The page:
This money-saving experiment can teach good lessons.
Eliminating takeout. Resisting those coffee shop runs. Cutting back on movie dates. Everyone can find ways to spend less. But for Bob Dunning and his family, that wasn’t enough.
For one month a year, the family not only spends less; they spend 100 percent less. The family, of Davis, Calif., is now in its second year of “Frugal February,” in which they don’t spend anything, period.
How to do it
The Dunning family -- Bob, his wife, Shelley, and their four young children -- stocks up on essentials in January. Including a few small treats on the grocery list is OK -- Dunning said he planned to pick up a few more frozen pizzas this year -- but buying an expensive prime rib to throw in the freezer is cheating, as is buying a gift card to a restaurant or movie theater.
Because Dunning, a newspaper columnist and radio talk show host, and his wife both work at home, the family is able to make one tank of gas last the entire month by walking almost everywhere. For families who can’t make that work, the key is to first consider whether the trip can be made on foot. And entertainment has to be free: many museums offer free admission days, and a crackling fire and movie at home can make for a cozy family night.
Perishable food that can’t be frozen is allowed, and emergency items such as medicines or emergency room trips are, of course, allowed. But that ice cream at the hospital? Off limits.
Why do it
According to Laura Adams, author of “Money Girl’s Smart Moves to Grow Rich,” an experiment like the Dunnings’ can be useful only when accompanied by more lasting lessons about budgeting. “In the real world, (spending nothing) is not how we manage our money,” she said.
For the Dunnings, however, it was too easy to let spending snowball. They’d find themselves walking into the store for a $2 item and walking out having spent $50. Eliminating the trip for that $2 item also eliminated the temptation to spend on anything else.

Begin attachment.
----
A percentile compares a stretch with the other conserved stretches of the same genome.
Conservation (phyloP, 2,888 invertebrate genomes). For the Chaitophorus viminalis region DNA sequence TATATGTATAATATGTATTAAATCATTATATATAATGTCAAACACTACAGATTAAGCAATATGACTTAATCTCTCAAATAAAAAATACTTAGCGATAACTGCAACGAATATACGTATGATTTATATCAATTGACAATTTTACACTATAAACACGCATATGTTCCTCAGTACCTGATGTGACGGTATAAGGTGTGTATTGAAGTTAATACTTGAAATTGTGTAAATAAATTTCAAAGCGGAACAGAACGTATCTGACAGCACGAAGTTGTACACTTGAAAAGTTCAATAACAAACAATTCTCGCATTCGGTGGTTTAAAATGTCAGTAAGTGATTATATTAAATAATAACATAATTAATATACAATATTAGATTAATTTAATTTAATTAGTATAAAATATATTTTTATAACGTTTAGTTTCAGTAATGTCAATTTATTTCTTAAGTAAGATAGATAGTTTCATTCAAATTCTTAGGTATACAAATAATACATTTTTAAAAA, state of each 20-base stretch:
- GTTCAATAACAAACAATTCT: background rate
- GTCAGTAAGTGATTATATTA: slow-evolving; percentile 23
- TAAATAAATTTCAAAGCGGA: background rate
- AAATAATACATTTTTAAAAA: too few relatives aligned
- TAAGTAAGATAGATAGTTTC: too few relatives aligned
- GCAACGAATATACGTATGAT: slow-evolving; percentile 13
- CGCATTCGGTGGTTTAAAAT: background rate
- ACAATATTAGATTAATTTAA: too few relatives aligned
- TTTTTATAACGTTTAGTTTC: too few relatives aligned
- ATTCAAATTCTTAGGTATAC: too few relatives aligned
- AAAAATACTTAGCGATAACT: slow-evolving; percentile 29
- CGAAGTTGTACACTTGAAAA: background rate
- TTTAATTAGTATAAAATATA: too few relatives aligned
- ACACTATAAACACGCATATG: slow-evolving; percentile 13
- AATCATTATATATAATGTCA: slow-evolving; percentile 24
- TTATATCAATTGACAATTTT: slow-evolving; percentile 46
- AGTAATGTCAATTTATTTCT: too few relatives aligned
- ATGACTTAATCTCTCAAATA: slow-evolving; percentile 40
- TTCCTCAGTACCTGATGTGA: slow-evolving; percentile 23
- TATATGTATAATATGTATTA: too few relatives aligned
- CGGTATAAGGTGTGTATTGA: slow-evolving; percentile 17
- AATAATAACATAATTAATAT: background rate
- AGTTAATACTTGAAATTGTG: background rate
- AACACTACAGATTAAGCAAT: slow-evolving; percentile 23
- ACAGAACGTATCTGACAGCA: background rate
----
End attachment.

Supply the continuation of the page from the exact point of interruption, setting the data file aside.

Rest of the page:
“You don’t realize how much discretionary spending you’re making,” Dunning said. “The key for us was not to spend a penny.”
Adams agreed that an exercise such as Frugal February could help a family re-evaluate how they spend their money.
“We do need to think before we buy,” she said.
For the Dunnings, this included the pre-February grocery run. Shopping for a month’s worth of food at one time forced them to make sure they’d have enough of the nutritional essentials.
The experiment had an unexpected benefit as well. The children, now ages 8 through 11, encouraged their parents to be strong when they were tempted to spend. And family time became more meaningful as they searched for economical activities together.
What to do in March
When spending again becomes part of daily life, the Dunnings make it a point to think more carefully about each purchase. They still walk everywhere they can and often entertain themselves at home.
Adams recommends budgeting in categories, putting the necessary amount into fixed areas such as rent and utilities and splitting the remainder into the discretionary areas, like entertainment. She posts budgeting tips on her blog, moneygirl.quickanddirtytips.com.
“I like to approach money from an abundance rather than a scarcity,” she said. While parents don’t need to be specific about the amounts of their income and expenses, teaching children that everything costs something and that spending more in one area means less money for something else is important.
“It’s never too early to begin these conversations with your children,” she said.